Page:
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You might think that two years after the EU referendum, there would be nothing more to say about what caused the Leave vote. In fact, it’s only now that we might be getting to the bottom of it. The first wave of research highlighted the economic distinctions between Leave and Remain areas, among other things. Broadly speaking Leave areas are more deprived, have lower income levels and fewer high-status jobs. Voters perform more poorly in education and tend to be older.
As it turns out, however, none of these characteristics made a Leave vote a foregone conclusion. My new paper found that the UK government’s austerity measures since 2010 may in fact have tipped the vote, boosting Leave support by as much as ten percentage points.
With the Brexit process well underway and the Conservative party tearing itself apart over what final offer to make to Brussels, things might have been very different if the Cameron government had taken a different approach to managing the public finances a few years earlier.
The drift right
Both in the UK and other countries, we have seen the links between economic distress and increased support for right-wing political platforms. There is evidence, for example, that people were more likely to vote Leave if they lived in areas whose manufacturing base had been weakened by globalisation. We have seen comparable links between economic hardship from free trade and populist or extreme voting in the US and Germany.
Immigration may well be in a similar category. We know that some forms of immigration have small but detectable effects on labour markets, curtailing wage growth for low-paid workers both in the UK and US. While the effects are generally small, there is some evidence that this increases support for the right among the people indirectly affected – at least in the US.
Similarly, automation appears to suppress wage growth among the low-skilled. We know that historically, labour-saving technological progress has been linked to political unrest – take the Luddites in England in the early 1830s, for instance. The rise of the gig-economy and zero-hours contracts may have similar effects.
Each of these factors is likely to widen the economic cleavage between the well educated and those at the bottom – academics sometimes refer to this as the growing skill bias in labour markets. The implication for the welfare state is quite clear. To maintain continued public support for free trade and immigration – trends which are generally seen as increasing living standards across the population as a whole – a modern welfare state needs to help those who lose out.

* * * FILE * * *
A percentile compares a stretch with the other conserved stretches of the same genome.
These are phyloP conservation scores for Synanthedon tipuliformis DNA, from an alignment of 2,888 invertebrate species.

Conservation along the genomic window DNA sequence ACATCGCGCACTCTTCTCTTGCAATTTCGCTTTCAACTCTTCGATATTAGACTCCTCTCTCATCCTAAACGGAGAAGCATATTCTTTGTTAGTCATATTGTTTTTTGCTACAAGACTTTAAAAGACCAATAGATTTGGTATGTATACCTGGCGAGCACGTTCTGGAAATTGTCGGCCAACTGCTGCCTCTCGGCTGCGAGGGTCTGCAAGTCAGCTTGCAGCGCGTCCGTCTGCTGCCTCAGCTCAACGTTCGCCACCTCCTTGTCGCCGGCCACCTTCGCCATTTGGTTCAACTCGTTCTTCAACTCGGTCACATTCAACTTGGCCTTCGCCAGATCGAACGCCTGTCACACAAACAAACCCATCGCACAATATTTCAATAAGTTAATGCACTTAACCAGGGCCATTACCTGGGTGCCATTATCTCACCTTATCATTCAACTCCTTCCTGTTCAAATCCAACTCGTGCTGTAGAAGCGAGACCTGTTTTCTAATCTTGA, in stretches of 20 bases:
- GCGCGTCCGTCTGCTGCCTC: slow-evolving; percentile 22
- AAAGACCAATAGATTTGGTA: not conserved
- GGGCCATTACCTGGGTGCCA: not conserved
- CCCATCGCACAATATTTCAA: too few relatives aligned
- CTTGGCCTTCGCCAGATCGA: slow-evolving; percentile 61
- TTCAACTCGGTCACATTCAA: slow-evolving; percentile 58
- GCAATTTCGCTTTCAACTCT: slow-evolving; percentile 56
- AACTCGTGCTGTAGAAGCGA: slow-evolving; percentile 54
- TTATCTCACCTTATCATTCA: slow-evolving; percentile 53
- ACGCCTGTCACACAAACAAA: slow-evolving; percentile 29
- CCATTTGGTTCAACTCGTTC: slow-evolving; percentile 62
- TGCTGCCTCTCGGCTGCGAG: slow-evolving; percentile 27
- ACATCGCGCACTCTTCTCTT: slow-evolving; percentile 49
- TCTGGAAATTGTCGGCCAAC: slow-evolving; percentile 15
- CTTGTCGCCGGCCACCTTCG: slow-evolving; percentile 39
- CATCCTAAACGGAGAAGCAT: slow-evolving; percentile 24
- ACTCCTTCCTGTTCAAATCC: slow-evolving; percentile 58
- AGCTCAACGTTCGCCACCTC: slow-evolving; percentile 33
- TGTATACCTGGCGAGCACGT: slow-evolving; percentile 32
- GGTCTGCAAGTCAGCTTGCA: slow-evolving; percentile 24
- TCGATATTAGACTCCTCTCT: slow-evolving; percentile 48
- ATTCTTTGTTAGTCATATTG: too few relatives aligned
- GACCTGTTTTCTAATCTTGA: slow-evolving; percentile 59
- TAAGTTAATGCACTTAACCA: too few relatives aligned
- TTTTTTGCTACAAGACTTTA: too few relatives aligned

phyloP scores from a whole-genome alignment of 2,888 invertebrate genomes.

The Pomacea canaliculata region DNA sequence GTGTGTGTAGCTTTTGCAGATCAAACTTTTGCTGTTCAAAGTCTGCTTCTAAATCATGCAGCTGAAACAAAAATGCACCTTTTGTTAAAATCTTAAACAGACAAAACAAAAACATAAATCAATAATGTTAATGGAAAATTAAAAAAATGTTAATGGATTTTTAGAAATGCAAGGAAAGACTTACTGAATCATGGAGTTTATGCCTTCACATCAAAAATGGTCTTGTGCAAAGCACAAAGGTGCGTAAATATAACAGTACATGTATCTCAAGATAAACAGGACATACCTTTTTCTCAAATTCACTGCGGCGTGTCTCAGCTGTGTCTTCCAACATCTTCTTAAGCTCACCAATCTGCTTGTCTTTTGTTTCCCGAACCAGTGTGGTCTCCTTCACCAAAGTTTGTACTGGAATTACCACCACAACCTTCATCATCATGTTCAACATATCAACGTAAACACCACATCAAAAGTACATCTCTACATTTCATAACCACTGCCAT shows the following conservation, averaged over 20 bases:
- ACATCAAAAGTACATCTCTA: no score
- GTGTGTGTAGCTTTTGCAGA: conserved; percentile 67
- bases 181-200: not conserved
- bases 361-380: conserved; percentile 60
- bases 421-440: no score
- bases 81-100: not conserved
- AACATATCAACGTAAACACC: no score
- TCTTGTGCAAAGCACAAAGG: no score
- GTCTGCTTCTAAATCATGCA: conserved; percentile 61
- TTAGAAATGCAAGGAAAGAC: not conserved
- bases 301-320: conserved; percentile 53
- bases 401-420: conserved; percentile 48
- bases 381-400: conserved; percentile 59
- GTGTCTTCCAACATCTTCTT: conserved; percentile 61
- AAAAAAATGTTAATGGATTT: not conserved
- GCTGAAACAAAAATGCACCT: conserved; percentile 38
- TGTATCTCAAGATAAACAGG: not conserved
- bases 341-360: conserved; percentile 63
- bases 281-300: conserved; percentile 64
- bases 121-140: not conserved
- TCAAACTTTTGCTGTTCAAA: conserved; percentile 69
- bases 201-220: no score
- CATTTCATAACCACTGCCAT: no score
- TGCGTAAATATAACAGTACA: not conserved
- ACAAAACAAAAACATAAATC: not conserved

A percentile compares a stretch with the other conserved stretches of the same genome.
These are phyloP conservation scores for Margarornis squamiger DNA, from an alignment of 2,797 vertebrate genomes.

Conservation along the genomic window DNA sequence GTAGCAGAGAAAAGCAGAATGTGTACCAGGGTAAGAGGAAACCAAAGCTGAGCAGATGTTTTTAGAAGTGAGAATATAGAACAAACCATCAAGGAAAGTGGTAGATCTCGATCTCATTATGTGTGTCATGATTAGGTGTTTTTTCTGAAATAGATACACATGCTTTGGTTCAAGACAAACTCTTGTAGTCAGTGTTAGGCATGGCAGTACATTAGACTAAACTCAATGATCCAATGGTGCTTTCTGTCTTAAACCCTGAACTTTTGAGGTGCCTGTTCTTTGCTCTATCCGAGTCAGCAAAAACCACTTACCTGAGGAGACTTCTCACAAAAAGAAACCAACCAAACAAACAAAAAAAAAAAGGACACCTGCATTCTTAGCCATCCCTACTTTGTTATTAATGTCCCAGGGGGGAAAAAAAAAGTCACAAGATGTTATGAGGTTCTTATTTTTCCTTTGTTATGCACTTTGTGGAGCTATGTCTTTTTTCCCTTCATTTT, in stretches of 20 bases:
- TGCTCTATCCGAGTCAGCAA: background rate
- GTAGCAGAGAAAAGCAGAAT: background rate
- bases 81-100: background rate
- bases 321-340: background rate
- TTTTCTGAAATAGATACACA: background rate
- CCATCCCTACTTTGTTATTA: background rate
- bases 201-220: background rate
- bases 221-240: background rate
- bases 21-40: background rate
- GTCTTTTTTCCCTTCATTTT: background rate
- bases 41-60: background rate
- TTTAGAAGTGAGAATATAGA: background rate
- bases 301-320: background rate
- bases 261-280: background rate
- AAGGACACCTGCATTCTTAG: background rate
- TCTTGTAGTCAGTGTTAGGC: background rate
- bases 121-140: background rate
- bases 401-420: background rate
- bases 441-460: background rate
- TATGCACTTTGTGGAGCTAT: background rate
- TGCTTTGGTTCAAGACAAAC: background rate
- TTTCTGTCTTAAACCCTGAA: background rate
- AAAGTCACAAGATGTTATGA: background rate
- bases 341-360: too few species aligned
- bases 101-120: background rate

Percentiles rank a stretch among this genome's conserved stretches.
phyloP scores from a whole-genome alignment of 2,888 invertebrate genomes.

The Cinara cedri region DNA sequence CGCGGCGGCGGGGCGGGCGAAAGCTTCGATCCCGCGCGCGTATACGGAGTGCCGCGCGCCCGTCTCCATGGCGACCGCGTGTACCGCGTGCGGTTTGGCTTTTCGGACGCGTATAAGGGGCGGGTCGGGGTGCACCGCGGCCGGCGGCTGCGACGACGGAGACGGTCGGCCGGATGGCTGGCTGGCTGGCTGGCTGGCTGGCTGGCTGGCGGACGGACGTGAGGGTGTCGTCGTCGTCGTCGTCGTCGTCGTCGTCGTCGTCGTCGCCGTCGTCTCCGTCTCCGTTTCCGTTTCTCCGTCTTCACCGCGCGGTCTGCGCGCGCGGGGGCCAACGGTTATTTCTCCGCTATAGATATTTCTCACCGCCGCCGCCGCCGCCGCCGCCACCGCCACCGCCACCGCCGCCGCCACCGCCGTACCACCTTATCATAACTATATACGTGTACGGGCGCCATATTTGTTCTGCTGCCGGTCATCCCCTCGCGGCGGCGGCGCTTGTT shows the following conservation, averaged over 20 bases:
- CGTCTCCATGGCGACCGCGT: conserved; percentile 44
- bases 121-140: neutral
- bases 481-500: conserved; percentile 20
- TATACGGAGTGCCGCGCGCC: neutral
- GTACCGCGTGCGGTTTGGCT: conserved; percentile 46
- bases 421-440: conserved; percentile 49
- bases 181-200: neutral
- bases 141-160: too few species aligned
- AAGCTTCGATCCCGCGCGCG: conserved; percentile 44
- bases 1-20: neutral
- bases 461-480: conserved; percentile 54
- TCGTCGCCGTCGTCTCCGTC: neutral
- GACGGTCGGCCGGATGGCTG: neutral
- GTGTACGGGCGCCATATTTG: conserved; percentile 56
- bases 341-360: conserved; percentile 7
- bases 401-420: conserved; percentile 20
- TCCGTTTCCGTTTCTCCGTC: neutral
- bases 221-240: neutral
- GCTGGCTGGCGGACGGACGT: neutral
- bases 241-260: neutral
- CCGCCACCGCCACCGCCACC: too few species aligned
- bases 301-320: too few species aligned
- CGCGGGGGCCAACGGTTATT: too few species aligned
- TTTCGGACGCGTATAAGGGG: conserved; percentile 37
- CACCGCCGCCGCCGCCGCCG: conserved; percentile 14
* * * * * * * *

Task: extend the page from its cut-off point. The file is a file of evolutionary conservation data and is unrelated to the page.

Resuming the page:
Austerity from 2010
Governments can do this in various ways, from continued investment in education and training to designing a welfare system that can help people make a transition to more useful skills. In the context of the UK, my new paper finds that the welfare state was responsive in this way until 2010.
The benefits payments for those who were increasingly worse off in relative terms had been steadily expanded. With the onset of austerity, this trend came to an abrupt halt. The most vulnerable tended to become more dissatisfied with the existing political establishment and shifted their support to UKIP. The empirical estimates suggest that in districts that received the average austerity shock, UK vote shares were higher than districts that were less exposed – by 3.6 percentage points in the 2014 European elections and by up to 11.6 points in local elections in 2016.
On June 23 of that year, the country reaped the whirlwind. With prominent calls now being made to consult the people again over the exact shape of Brexit and even whether it should continue at all, we are no closer to knowing what the final outcome will look like. All this, it appears, could have been avoided. For the political generations to come, that should be food for thought.